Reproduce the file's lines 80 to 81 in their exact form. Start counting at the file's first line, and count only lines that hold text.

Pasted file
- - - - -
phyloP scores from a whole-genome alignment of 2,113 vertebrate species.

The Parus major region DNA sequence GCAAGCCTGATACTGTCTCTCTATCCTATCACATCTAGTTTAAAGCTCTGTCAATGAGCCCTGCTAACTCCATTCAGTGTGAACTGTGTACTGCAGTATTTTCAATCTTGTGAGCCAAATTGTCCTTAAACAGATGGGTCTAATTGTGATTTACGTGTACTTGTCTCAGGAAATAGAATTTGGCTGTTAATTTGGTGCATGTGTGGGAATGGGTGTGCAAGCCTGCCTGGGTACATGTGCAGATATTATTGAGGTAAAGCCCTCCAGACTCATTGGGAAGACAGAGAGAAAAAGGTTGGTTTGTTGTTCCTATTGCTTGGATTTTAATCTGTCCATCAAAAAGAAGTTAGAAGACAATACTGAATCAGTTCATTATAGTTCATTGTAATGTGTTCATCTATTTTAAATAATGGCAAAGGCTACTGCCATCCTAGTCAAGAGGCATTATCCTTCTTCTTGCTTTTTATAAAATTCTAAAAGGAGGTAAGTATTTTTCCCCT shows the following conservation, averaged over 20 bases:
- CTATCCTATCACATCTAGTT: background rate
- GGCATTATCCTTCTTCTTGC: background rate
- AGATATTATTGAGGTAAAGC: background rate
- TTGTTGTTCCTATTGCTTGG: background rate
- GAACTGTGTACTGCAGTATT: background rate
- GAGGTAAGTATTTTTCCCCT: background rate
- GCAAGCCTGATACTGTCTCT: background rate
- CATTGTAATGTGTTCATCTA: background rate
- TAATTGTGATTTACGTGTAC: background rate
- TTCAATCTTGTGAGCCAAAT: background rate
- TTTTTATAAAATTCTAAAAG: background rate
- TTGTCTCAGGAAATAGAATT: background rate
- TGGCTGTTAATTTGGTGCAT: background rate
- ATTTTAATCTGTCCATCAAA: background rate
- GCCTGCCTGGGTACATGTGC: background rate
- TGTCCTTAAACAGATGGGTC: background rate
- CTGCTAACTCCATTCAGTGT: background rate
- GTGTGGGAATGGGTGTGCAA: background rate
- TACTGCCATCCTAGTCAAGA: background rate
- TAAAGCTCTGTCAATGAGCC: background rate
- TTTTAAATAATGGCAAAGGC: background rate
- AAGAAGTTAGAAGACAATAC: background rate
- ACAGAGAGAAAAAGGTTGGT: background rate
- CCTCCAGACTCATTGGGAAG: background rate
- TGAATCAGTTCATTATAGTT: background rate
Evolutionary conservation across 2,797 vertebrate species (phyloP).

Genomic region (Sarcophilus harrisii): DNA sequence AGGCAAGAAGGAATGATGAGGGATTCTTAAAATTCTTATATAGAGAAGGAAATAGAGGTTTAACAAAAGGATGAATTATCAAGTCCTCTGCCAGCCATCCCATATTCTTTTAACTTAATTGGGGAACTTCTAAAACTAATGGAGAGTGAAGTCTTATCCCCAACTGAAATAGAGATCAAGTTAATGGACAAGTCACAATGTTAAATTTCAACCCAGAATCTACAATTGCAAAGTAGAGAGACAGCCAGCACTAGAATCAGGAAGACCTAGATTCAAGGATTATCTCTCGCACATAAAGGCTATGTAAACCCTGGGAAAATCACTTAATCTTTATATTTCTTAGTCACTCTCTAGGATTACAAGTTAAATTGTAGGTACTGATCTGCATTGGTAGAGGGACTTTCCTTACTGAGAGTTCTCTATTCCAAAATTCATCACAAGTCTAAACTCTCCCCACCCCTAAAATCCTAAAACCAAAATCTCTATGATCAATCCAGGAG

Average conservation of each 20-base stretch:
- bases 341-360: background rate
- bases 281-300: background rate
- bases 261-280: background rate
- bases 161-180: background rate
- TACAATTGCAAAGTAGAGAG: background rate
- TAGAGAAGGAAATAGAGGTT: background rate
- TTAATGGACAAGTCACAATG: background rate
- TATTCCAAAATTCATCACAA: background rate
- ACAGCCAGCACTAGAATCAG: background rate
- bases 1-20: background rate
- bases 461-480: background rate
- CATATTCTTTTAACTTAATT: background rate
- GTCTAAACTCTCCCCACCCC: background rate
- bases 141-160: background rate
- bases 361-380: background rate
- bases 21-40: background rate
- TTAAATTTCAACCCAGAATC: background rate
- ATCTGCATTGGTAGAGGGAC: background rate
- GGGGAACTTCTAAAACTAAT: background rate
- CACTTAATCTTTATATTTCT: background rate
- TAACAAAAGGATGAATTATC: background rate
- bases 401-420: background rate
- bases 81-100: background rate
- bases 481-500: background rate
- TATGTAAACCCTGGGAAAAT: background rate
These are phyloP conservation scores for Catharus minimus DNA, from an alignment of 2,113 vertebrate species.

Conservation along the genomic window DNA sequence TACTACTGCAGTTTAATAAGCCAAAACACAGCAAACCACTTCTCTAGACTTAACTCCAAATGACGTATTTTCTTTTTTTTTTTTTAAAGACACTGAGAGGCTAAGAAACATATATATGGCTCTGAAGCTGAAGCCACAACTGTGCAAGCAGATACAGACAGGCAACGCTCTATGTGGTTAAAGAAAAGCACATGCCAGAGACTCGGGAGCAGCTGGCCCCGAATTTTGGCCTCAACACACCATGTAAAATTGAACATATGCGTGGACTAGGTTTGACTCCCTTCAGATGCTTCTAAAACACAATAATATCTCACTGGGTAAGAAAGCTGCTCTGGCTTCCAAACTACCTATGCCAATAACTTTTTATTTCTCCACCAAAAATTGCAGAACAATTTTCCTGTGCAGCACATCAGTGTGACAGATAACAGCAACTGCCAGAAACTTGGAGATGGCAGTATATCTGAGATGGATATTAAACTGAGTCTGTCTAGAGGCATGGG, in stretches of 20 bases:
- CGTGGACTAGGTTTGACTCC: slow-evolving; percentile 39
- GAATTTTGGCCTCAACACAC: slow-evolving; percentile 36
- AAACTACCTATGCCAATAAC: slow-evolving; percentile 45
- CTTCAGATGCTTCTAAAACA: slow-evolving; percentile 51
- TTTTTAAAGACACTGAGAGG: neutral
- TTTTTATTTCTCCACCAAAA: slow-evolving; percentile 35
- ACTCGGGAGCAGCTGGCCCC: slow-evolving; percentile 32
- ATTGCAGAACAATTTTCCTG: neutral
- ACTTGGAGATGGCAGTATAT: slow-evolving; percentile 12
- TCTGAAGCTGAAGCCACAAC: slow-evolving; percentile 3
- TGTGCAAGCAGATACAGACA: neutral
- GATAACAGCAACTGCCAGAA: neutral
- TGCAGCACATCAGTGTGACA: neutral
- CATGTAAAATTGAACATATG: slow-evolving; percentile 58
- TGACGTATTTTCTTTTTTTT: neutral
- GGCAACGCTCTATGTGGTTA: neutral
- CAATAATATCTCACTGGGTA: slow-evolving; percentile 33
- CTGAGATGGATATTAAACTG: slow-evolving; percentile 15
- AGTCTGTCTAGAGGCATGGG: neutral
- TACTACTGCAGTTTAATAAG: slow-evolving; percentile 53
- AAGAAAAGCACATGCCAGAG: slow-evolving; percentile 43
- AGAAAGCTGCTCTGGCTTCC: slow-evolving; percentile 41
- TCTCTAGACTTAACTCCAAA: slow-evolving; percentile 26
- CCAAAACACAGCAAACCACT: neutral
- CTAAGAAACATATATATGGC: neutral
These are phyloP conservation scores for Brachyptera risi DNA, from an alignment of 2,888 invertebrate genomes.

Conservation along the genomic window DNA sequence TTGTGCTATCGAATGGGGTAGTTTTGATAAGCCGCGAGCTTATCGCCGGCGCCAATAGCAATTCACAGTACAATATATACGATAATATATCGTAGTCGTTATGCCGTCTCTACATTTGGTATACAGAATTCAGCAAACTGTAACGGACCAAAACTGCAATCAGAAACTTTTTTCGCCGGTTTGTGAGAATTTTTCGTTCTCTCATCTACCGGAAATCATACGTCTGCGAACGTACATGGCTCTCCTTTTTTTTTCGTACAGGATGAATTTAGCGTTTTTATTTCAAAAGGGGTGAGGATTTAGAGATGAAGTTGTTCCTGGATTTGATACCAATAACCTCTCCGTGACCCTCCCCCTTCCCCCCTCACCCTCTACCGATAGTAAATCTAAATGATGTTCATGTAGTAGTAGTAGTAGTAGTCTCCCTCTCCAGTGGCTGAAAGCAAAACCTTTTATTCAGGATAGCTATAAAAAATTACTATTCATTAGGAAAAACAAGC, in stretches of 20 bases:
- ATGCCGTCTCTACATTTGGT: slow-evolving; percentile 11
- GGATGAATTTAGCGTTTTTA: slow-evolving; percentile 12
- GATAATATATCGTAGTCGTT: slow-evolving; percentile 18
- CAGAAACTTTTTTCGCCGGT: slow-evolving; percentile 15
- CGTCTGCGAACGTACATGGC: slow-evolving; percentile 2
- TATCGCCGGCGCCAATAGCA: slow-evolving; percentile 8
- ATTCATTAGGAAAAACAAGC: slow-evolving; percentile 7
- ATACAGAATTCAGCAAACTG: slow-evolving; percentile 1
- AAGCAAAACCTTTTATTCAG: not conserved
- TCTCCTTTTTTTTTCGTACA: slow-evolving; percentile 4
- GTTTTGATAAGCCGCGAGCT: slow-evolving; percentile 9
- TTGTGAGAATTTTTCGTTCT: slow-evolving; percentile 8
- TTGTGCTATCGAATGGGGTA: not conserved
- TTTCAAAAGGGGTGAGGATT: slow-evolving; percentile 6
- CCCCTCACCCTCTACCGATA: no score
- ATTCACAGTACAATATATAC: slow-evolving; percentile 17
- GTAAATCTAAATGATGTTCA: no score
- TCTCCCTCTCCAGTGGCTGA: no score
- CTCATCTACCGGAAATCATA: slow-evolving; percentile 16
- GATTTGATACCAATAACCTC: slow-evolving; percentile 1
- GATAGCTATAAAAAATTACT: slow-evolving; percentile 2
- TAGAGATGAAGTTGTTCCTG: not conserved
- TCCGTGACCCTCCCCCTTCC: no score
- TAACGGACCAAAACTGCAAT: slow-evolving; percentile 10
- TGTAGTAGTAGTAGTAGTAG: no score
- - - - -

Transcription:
- TCTCTAGACTTAACTCCAAA: slow-evolving; percentile 26
- CCAAAACACAGCAAACCACT: neutral